The weekend I was there was the same weekend as a bikers event, they added some fun color and life to the town

The weekend I was there was the same weekend as a bikers event, they added some fun, color and life to the town

Eventually Creel was able to return to Mexico and served as an advisor to the then President Obregón. Creel died on August 18, 1931.

Today the town of Creel is undergoing a major change. According to National Geographic “The region’s first commercial airport is scheduled to be built in Creel (under construction as I write this post), whose present-day economy depends on the scenic railway line that runs through town. Government planners envision a subsequent hotel boom to accommodate eventual jetloads of new tourists. Officials in Chihuahua, the Mexican state encompassing most of the Tarahumara territory, are courting private investors for a proposed canyon-rim complex—bungee jumps, a chasm-spanning gondola, more hotels, and an “Indian village” for the permanent display of “rituals, ceremonies, and clothes”—to be built farther west on the railway route, along what’s now a tourist overlook crowded with Tarahumara vendors.” While it is always an easy ploy to count on tourism to boost the economy, the ecology of this area is already on the brink of disaster, and the native Tarahumara Indians on the edge of losing their culture, let us hope they do it right.

Francisco "Pancho" Villa (1877–1923), Mexican revolutionary general, wearing bandoliers in front of an insurgent camp. - Library of Congress

Francisco “Pancho” Villa (1877–1923), Mexican revolutionary general, wearing bandoliers in front of an insurgent camp. – Library of Congress

It is said, Pancho Villa was “hated by thousands and loved by millions”.

The man’s actual name was Doroteo Arango and he was born in the state of Durango in 1878. He was the son of a peasant sharecropper.

The legend says that he returned home one day, at the age of sixteen, to find his sister having been raped by the owner of the hacienda, he took his revolver shot the man and headed to the mountains on his horse.

One of the higher quality artisan stores in Creel

One of the higher quality artisan stores in Creel

He became a cattle rustler in a band led by Francisco “Pancho” Villa. The leader was eventually killed by the police in one of their raids and Doroteo took over the lead of the gang and the name.

Apparently, Pancho Villa was a born leader and a very successful bandit well known for his killing and looting. He also was known to do legitimate work, including work on the Copper Canyon Railroad.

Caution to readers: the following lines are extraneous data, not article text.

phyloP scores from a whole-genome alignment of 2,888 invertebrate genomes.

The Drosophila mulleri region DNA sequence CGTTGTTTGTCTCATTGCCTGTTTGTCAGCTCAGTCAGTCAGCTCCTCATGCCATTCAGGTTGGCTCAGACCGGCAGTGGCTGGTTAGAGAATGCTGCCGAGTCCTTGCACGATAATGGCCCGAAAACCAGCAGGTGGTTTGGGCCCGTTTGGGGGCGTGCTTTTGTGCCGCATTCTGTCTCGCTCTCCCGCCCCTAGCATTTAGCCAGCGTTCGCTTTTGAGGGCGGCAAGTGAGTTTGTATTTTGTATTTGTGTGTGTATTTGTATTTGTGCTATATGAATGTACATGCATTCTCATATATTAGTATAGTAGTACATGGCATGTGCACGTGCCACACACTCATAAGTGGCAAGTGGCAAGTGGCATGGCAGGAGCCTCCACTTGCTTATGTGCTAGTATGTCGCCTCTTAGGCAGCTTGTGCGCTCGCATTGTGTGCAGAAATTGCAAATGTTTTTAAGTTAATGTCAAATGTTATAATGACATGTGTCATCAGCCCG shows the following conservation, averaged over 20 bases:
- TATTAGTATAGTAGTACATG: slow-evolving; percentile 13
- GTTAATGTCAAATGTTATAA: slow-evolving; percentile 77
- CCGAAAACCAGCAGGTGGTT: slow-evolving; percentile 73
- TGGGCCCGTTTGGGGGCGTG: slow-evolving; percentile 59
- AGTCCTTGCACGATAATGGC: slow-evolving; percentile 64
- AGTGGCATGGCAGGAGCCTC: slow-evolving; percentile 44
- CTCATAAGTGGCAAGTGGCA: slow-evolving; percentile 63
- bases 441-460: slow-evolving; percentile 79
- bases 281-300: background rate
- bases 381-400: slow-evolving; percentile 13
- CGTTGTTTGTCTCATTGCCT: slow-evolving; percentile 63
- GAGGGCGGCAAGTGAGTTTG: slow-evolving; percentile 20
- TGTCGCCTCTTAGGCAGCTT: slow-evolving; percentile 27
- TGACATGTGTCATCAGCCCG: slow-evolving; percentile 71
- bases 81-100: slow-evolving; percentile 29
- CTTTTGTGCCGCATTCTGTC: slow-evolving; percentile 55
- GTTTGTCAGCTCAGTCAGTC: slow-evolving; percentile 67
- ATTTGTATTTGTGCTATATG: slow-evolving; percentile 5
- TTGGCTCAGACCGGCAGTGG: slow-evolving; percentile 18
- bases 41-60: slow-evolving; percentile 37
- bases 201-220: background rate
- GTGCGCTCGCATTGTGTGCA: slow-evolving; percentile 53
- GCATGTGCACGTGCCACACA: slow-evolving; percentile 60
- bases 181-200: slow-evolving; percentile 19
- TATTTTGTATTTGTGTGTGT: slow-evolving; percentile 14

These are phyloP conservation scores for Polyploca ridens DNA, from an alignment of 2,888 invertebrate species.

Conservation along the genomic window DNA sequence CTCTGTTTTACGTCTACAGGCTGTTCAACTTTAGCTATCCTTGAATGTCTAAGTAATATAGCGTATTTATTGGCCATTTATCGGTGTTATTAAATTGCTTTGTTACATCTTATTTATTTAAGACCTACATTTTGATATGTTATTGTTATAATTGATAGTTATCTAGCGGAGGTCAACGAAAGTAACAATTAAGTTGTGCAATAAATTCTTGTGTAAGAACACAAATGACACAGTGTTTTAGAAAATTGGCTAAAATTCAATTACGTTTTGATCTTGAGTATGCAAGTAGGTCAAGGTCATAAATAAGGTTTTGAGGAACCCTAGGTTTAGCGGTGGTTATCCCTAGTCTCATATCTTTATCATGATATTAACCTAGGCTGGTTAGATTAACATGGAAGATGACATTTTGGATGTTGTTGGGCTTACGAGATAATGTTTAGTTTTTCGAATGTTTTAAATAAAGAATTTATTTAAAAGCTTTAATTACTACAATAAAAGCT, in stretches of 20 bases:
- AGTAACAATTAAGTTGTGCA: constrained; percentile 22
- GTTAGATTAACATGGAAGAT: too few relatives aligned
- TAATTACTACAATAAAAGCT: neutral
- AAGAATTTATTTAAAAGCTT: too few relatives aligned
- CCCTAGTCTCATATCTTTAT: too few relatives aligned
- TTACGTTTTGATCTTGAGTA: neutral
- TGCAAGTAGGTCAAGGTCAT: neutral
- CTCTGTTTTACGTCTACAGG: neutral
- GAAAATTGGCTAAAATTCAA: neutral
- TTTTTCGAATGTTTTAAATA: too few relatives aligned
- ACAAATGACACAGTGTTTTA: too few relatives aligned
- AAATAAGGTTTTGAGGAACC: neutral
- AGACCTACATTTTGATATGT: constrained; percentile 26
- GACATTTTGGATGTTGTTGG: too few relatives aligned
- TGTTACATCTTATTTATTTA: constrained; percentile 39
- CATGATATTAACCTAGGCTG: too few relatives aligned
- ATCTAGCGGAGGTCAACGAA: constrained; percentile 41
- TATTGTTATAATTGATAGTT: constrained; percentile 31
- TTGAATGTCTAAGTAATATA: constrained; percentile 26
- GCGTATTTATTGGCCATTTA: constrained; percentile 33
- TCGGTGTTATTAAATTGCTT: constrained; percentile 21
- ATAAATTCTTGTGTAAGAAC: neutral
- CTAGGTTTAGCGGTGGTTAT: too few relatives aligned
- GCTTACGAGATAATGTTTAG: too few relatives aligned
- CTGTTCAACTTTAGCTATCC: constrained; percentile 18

When the Mexican Revolution broke out in 1910 Pancho Villa was recruited by its leader Abraham Gonzalez to put together an army in the northern part of Mexico. He became the idol of the masses due to his many victories and incredible charm.

Villa even made a foray into the United States. He crossed the border and raided the town of Columbus, New Mexico. He was unsuccessfully pursued by General “Black Jack” Pershing who telegraphed back to Washington, upon his failure, that “Villa is everywhere, but Villa is nowhere”.

The Mexican Revolution ended in 1920 and Villa went into hiding fearing for his life, concerned about the relatives of the many he had killed. He was eventually shot in 1923 while driving his car through Parral Durango by assailants who have never been identified.

The main street of Creel runs parallel to the Chihuahua Pacific Railroad Tracks and depends on the tourists and Mexicans that ride the rails

The main street of Creel runs parallel to the Chihuahua Pacific Railroad Tracks and depends on the tourists and Mexicans that ride the rails

Best Western Hotel in Creel, Mexico

The best hotel in Creel at this point is the Lodge at Creel, it is a best western and has all the feel of a Montana or Colorado ski lodge.  The entire place is made up of log cabins that are huge.  The restaurant is first-rate with a perfect breakfast buffet and both typical Mexican, as well as, American fare.

There are a few restaurants in town, all rather empty at this time of year, I am sure they are looking forward to any increased traffic the airport might bring.

May 032017
 

May 2017

The Road to Batopilis

No matter where you look you can see something in the rocks within the Indian area of the Sierra de Tarahumara outside of Creel. There is the Valley of the Monkeys, the Valley of the Mushrooms, Elephants and other animals. For some reason, this was the Valley of the Monks

It is impossible to describe the drive from Creel to Batopilas. The first portion of our drive took us through the Tarahumara Indian lands, of which you pay a nominal entrance fee. The roads here are dirt and they are intended to drive you to small areas of interest with women selling Tarahumara handicrafts.

The Valley of the Mushrooms

The Valley of the Mushrooms with handicraft tables all set up for visitors.

The situation is somewhere between exploitation and desperation, and I am not sure what to think of it.  The following photo is of a home, in front was a large sign with a basket saying propinas (tips). I will leave each reader to draw their own conclusions, none of which can possibly be correct without a more thorough understanding of what is actually happening at this point in time and with the people involved.